A) your better off with a weapon than without against multiple opponents reguardless of the martial art style.
B) I have found throws to be effective against multiple opponents, more so than kicks (these throws I used did NOT involve me landing on the opponent.)
C) I have never "seen someone keep multiple opponents at bay using kicks", have someone swing two heavy bags simultaneiously at you from opposite sides, and try to keep them both away using kicks, and you'll see how the physics involved get complicated.
D) Muay Thai (and other kickboxing styles) have a reputation for being good against multiple untrained opponents, and I've heard numerous first hand accounts describing this. For TKD to be on the same level it's got to be practiced in such a way as to qualify as a kind of kickboxing, and these days that means lots of low round kicks to the opponent's legs.
E) "Striking arts are better for multiple opponents" is based on the falacy that one kick or punch will probably stop an opponent. This is extremely unlikely, even with the best of fighters.
I see you don't believe in TKD too much, that's your right, what art do you practice and which do you think as of "the best" then ?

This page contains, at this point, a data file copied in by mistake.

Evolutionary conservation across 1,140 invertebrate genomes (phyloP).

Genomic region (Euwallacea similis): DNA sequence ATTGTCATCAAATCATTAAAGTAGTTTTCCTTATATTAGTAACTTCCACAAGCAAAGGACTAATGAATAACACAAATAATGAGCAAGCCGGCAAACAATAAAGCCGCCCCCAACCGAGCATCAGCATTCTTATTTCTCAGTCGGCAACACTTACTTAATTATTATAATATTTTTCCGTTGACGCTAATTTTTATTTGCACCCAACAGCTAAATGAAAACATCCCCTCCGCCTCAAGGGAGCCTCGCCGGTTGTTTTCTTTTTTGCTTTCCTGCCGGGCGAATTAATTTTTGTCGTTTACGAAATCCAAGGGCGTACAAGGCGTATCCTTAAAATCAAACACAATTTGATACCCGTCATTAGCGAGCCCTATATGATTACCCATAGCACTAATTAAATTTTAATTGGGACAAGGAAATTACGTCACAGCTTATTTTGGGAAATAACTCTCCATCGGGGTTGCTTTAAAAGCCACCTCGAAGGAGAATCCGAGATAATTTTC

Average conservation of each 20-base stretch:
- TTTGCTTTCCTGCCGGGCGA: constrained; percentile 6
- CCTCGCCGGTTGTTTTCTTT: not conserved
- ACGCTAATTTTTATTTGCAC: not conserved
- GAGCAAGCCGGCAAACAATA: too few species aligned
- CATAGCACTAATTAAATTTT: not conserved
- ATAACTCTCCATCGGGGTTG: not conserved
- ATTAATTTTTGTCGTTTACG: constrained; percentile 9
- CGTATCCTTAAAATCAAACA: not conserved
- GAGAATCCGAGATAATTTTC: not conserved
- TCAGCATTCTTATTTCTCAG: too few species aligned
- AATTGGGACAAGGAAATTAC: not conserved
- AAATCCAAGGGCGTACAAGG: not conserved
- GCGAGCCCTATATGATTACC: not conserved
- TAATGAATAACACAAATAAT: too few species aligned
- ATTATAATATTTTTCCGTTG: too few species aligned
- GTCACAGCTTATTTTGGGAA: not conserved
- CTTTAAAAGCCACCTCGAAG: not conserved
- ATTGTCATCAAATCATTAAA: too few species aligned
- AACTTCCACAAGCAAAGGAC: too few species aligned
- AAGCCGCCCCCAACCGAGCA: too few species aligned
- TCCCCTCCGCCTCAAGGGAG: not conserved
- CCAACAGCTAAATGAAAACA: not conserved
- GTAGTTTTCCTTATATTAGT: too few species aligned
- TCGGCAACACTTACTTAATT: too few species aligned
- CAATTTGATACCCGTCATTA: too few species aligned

"I don't believe in TKD too much" is not strong enough... I despise TKD, but you'll have to check out that other forum to see my concerns because they are too numerous to cover here.
What I am doing and what I would recommend other people do are two very different things. I would recommend other people find what they are looking for, and then go find a full contact version of it. If they don't know, then they should do Judo or Kickboxing to get enough full contact experience to judge future martial art adventures by. For example, if someone found TKD and liked it, I would say "good, now go do Kickboxing if that's the type of technique you are interested in."